The State We’re In: A Guest Post by Jerome Casey

Last summer, the Dublin City Centre Business Association commissioned Felim O’Rourke and myself to examine how Dublin’s tourism product could be rejuvenated. Our report is at  If short of time, skim the 33 pages reviewing existing tourist attractions, since each was afforded one page, regardless of its attractiveness. Among the conclusions and recommendations are, 

  1. The Irish Government may not be able/willing to burn the bank bondholders, but it should liquidate Treasury Holdings, rather than allow NAMA to keep it alive. This would cause the 25 year PPP on the Irish Convention Centre to lapse, and save the Exchequer €0.7bn.
  2. My colleague and I are retired, and thus our recommendations are not modified by the expectation of future work. But in 80 years of commercial activity, neither of us has ever come across such a combination of overspending and underperformance as is exhibited by the national tourism organisations (NTO’s). We did not make specific recommendations for organisational change, but your respondents may wish to take up this baton!
  3. The Irish national tourism organisations (NTO’s) perform poorly when benchmarked against Scotland, Edinburgh and Amsterdam. In 2009, if Scottish rates of attracting tourists were applied to Ireland, the budgets of Irish NTO’s would have been reduced by two-thirds, or by c. €100m. p.a.. Amsterdam attracts eight times the tourist numbers per employee of Irish NTO’s, at just over one-half the cost per employee. Within Ireland, there is a mismatch between visitor numbers and NTO spending: Dublin accounted for 32% of tourist revenue in 2009, but only 6% of current spending by NTO’s was spent in Dublin.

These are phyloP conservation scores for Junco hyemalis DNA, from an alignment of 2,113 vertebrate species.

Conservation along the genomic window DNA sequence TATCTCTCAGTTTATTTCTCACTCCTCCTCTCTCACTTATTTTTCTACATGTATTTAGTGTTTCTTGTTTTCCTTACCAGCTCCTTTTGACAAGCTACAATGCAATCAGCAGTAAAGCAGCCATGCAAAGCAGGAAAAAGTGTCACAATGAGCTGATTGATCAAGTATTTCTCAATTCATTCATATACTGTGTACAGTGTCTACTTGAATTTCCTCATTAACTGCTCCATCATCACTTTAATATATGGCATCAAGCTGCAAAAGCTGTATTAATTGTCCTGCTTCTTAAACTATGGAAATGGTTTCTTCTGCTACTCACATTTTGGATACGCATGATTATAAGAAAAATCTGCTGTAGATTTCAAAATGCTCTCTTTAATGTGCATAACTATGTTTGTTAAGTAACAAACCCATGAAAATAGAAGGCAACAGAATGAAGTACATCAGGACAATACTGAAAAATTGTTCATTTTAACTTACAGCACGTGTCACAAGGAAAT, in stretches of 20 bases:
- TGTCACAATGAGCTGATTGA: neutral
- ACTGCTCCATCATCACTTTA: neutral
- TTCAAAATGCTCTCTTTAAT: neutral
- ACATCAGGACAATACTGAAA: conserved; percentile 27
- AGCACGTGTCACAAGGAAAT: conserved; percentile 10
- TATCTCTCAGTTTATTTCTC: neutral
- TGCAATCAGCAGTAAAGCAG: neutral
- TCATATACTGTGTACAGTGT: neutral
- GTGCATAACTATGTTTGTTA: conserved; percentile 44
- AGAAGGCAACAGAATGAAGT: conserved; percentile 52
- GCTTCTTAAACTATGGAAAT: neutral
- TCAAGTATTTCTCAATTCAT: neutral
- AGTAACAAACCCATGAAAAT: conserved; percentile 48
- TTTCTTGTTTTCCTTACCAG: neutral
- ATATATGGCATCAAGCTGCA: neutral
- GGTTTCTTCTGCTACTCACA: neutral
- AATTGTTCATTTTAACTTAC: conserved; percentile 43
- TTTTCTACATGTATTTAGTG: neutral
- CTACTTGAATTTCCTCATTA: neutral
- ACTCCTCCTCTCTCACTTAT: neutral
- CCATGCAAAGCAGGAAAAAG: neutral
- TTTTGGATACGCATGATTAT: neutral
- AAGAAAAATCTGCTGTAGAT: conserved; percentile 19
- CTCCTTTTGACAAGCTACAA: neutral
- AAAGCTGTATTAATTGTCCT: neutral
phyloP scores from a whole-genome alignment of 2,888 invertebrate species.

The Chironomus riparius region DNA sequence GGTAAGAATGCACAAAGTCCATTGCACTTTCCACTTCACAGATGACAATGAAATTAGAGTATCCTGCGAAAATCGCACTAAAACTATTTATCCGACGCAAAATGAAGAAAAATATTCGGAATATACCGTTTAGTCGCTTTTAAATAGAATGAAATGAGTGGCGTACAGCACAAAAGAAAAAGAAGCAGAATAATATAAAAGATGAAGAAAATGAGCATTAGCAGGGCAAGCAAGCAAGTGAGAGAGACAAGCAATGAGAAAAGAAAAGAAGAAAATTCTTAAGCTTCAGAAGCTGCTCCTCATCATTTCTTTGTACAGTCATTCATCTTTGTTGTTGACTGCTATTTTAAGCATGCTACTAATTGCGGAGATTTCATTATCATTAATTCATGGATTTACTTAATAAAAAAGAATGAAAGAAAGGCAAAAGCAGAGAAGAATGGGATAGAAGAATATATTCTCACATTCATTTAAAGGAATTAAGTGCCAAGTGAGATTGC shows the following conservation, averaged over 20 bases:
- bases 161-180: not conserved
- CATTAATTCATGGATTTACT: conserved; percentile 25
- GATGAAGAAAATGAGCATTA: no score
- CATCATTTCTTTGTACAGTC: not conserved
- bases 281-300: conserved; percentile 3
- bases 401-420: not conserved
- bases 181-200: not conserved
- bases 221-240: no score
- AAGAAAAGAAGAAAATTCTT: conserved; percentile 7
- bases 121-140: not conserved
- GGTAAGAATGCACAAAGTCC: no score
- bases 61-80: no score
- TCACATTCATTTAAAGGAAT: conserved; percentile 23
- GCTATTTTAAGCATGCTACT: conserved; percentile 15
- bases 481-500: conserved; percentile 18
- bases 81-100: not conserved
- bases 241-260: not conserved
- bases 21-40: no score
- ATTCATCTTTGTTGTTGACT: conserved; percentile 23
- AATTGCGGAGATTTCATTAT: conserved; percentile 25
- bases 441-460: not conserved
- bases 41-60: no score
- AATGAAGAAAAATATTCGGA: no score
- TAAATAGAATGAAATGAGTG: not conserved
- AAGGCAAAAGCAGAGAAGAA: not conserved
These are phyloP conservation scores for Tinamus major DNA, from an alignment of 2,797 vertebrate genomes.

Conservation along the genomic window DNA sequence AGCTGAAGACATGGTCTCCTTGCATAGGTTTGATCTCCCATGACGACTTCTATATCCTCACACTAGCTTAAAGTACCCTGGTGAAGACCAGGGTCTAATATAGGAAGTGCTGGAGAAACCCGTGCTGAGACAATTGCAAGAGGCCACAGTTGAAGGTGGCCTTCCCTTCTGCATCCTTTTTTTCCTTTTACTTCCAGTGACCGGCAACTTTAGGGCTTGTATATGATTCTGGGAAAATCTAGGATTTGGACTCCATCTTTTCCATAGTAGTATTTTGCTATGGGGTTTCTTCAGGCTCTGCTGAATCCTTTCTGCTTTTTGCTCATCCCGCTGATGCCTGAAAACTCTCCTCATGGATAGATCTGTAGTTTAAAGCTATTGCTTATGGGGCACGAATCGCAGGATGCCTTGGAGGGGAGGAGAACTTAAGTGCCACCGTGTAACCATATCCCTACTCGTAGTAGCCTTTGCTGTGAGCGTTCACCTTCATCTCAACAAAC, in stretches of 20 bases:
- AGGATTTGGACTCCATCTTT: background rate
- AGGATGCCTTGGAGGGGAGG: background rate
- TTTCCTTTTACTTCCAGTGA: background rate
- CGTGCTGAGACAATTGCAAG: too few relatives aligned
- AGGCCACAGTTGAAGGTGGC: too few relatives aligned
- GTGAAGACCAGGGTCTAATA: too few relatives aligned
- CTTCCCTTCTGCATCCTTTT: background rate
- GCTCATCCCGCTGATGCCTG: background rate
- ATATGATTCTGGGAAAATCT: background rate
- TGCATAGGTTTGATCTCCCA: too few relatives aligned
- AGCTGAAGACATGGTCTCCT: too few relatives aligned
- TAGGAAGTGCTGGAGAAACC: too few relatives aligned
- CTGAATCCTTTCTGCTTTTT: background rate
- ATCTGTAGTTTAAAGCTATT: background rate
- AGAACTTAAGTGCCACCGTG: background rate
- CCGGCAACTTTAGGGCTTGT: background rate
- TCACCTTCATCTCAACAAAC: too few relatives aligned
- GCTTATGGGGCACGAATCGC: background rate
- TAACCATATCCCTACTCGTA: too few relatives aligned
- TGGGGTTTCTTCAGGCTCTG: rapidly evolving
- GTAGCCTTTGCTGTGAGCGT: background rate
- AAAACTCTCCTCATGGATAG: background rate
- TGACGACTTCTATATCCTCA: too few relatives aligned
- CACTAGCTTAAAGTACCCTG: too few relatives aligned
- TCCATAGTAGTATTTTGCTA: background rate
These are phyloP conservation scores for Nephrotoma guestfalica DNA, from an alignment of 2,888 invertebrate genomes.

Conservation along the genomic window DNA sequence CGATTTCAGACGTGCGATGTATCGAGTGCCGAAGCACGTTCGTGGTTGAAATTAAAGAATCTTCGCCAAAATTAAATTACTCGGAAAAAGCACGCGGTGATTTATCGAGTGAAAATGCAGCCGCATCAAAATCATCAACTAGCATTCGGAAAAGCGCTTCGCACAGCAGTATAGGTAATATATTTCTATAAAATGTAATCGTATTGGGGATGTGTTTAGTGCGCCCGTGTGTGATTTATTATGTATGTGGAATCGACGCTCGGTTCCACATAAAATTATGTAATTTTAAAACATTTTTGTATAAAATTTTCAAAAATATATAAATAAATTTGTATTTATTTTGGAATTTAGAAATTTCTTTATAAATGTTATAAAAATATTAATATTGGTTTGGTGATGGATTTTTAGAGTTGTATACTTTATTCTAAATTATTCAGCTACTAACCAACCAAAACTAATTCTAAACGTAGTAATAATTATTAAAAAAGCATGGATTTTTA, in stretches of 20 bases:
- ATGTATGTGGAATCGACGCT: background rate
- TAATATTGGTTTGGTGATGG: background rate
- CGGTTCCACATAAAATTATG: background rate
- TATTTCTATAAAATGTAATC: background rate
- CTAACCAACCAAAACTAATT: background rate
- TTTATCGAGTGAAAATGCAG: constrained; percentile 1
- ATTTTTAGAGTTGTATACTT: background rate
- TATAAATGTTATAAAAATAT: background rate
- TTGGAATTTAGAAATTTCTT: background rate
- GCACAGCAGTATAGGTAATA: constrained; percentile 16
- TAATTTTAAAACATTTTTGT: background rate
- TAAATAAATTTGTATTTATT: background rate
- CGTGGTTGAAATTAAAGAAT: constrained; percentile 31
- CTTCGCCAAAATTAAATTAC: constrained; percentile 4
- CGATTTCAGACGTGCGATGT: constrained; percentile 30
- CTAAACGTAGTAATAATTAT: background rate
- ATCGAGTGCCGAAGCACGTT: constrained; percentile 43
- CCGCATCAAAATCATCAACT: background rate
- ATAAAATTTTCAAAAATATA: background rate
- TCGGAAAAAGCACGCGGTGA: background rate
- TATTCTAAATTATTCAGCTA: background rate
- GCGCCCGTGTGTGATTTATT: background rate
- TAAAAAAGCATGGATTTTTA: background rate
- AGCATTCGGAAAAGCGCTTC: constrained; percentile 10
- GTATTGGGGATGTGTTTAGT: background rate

4. This is sectoral stuff, microeconomics. At the micro, micro level, Dublin tourism is going to have to function in future with lots of ingenuity and with little finance. For example, the municipal food market should maintain cleanliness standards with frequent water sluicing on tarmacadam floors, rather than by (much more expensive) investment in ceramic floor tiling. Again, where a tourism product is space-constrained, such as the Book of Kells or the Anne Frank house, it is cheaper to extend visiting hours, rather than to invest in expanded waiting areas. Let’s have similar cost-constraining initiatives in other major areas of social expenditure, such as health, education and social welfare.